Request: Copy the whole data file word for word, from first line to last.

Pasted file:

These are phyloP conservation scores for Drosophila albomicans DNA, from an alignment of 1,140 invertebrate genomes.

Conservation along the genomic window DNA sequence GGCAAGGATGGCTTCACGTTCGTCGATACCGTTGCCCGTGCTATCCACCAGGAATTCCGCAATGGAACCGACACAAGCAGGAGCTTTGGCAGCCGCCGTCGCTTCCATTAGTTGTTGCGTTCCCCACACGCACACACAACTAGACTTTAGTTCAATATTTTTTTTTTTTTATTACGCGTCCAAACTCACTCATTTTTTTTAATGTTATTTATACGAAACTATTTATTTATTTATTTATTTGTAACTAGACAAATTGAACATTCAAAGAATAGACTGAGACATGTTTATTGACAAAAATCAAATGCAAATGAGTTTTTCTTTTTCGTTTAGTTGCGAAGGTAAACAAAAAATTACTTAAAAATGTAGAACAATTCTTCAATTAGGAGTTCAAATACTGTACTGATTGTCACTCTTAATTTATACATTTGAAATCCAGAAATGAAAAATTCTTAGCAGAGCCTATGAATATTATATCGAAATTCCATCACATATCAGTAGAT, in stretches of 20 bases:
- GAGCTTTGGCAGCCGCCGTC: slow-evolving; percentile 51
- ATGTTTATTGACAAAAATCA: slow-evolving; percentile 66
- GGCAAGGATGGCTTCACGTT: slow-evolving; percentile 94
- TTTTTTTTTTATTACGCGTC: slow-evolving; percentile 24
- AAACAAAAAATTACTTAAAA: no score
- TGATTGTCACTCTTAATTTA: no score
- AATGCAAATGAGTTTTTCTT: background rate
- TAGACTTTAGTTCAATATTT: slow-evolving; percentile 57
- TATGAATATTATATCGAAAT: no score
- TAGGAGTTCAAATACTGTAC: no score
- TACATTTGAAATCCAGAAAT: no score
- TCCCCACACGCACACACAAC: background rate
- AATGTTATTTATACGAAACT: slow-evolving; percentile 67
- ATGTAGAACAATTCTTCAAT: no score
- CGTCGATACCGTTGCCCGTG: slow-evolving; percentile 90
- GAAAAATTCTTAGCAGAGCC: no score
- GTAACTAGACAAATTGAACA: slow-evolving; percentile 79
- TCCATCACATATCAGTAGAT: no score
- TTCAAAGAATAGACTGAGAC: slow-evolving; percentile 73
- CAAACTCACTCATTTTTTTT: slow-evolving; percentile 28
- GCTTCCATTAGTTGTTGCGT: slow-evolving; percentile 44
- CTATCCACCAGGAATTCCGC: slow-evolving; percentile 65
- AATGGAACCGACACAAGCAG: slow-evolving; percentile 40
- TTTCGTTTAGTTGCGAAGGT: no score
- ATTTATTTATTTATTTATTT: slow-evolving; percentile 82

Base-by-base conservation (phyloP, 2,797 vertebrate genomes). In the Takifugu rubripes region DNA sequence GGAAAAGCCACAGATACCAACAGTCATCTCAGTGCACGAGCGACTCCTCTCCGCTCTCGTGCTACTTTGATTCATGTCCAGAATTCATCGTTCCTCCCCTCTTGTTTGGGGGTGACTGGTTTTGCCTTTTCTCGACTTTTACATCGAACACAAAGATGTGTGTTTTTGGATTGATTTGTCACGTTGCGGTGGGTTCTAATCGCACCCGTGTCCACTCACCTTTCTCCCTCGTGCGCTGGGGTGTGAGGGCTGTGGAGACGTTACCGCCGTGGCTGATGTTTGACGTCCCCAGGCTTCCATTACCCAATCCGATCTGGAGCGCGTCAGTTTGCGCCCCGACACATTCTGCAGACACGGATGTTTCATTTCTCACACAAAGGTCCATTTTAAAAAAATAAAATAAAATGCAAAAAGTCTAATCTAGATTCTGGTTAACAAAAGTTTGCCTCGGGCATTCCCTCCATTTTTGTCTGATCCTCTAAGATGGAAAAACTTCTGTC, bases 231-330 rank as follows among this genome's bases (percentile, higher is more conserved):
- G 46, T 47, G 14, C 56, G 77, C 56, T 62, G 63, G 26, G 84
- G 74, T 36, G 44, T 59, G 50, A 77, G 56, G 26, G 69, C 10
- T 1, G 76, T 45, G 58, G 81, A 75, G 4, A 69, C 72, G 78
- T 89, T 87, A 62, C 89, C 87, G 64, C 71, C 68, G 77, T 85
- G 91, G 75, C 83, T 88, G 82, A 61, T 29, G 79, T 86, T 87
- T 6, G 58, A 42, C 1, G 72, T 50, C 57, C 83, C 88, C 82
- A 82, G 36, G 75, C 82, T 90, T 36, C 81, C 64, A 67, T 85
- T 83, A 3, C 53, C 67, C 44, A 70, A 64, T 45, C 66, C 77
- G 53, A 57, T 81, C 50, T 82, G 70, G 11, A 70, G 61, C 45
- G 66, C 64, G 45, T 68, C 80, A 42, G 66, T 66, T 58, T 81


These are phyloP conservation scores for Drosophila albomicans DNA, from an alignment of 1,140 invertebrate genomes.

Conservation along the genomic window DNA sequence GGCAAGGATGGCTTCACGTTCGTCGATACCGTTGCCCGTGCTATCCACCAGGAATTCCGCAATGGAACCGACACAAGCAGGAGCTTTGGCAGCCGCCGTCGCTTCCATTAGTTGTTGCGTTCCCCACACGCACACACAACTAGACTTTAGTTCAATATTTTTTTTTTTTTATTACGCGTCCAAACTCACTCATTTTTTTTAATGTTATTTATACGAAACTATTTATTTATTTATTTATTTGTAACTAGACAAATTGAACATTCAAAGAATAGACTGAGACATGTTTATTGACAAAAATCAAATGCAAATGAGTTTTTCTTTTTCGTTTAGTTGCGAAGGTAAACAAAAAATTACTTAAAAATGTAGAACAATTCTTCAATTAGGAGTTCAAATACTGTACTGATTGTCACTCTTAATTTATACATTTGAAATCCAGAAATGAAAAATTCTTAGCAGAGCCTATGAATATTATATCGAAATTCCATCACATATCAGTAGAT, in stretches of 20 bases:
- GAGCTTTGGCAGCCGCCGTC: slow-evolving; percentile 51
- ATGTTTATTGACAAAAATCA: slow-evolving; percentile 66
- GGCAAGGATGGCTTCACGTT: slow-evolving; percentile 94
- TTTTTTTTTTATTACGCGTC: slow-evolving; percentile 24
- AAACAAAAAATTACTTAAAA: no score
- TGATTGTCACTCTTAATTTA: no score
- AATGCAAATGAGTTTTTCTT: background rate
- TAGACTTTAGTTCAATATTT: slow-evolving; percentile 57
- TATGAATATTATATCGAAAT: no score
- TAGGAGTTCAAATACTGTAC: no score
- TACATTTGAAATCCAGAAAT: no score
- TCCCCACACGCACACACAAC: background rate
- AATGTTATTTATACGAAACT: slow-evolving; percentile 67
- ATGTAGAACAATTCTTCAAT: no score
- CGTCGATACCGTTGCCCGTG: slow-evolving; percentile 90
- GAAAAATTCTTAGCAGAGCC: no score
- GTAACTAGACAAATTGAACA: slow-evolving; percentile 79
- TCCATCACATATCAGTAGAT: no score
- TTCAAAGAATAGACTGAGAC: slow-evolving; percentile 73
- CAAACTCACTCATTTTTTTT: slow-evolving; percentile 28
- GCTTCCATTAGTTGTTGCGT: slow-evolving; percentile 44
- CTATCCACCAGGAATTCCGC: slow-evolving; percentile 65
- AATGGAACCGACACAAGCAG: slow-evolving; percentile 40
- TTTCGTTTAGTTGCGAAGGT: no score
- ATTTATTTATTTATTTATTT: slow-evolving; percentile 82

Base-by-base conservation (phyloP, 2,797 vertebrate genomes). In the Takifugu rubripes region DNA sequence GGAAAAGCCACAGATACCAACAGTCATCTCAGTGCACGAGCGACTCCTCTCCGCTCTCGTGCTACTTTGATTCATGTCCAGAATTCATCGTTCCTCCCCTCTTGTTTGGGGGTGACTGGTTTTGCCTTTTCTCGACTTTTACATCGAACACAAAGATGTGTGTTTTTGGATTGATTTGTCACGTTGCGGTGGGTTCTAATCGCACCCGTGTCCACTCACCTTTCTCCCTCGTGCGCTGGGGTGTGAGGGCTGTGGAGACGTTACCGCCGTGGCTGATGTTTGACGTCCCCAGGCTTCCATTACCCAATCCGATCTGGAGCGCGTCAGTTTGCGCCCCGACACATTCTGCAGACACGGATGTTTCATTTCTCACACAAAGGTCCATTTTAAAAAAATAAAATAAAATGCAAAAAGTCTAATCTAGATTCTGGTTAACAAAAGTTTGCCTCGGGCATTCCCTCCATTTTTGTCTGATCCTCTAAGATGGAAAAACTTCTGTC, bases 231-330 rank as follows among this genome's bases (percentile, higher is more conserved):
- G 46, T 47, G 14, C 56, G 77, C 56, T 62, G 63, G 26, G 84
- G 74, T 36, G 44, T 59, G 50, A 77, G 56, G 26, G 69, C 10
- T 1, G 76, T 45, G 58, G 81, A 75, G 4, A 69, C 72, G 78
- T 89, T 87, A 62, C 89, C 87, G 64, C 71, C 68, G 77, T 85
- G 91, G 75, C 83, T 88, G 82, A 61, T 29, G 79, T 86, T 87
- T 6, G 58, A 42, C 1, G 72, T 50, C 57, C 83, C 88, C 82
- A 82, G 36, G 75, C 82, T 90, T 36, C 81, C 64, A 67, T 85
- T 83, A 3, C 53, C 67, C 44, A 70, A 64, T 45, C 66, C 77
- G 53, A 57, T 81, C 50, T 82, G 70, G 11, A 70, G 61, C 45
- G 66, C 64, G 45, T 68, C 80, A 42, G 66, T 66, T 58, T 81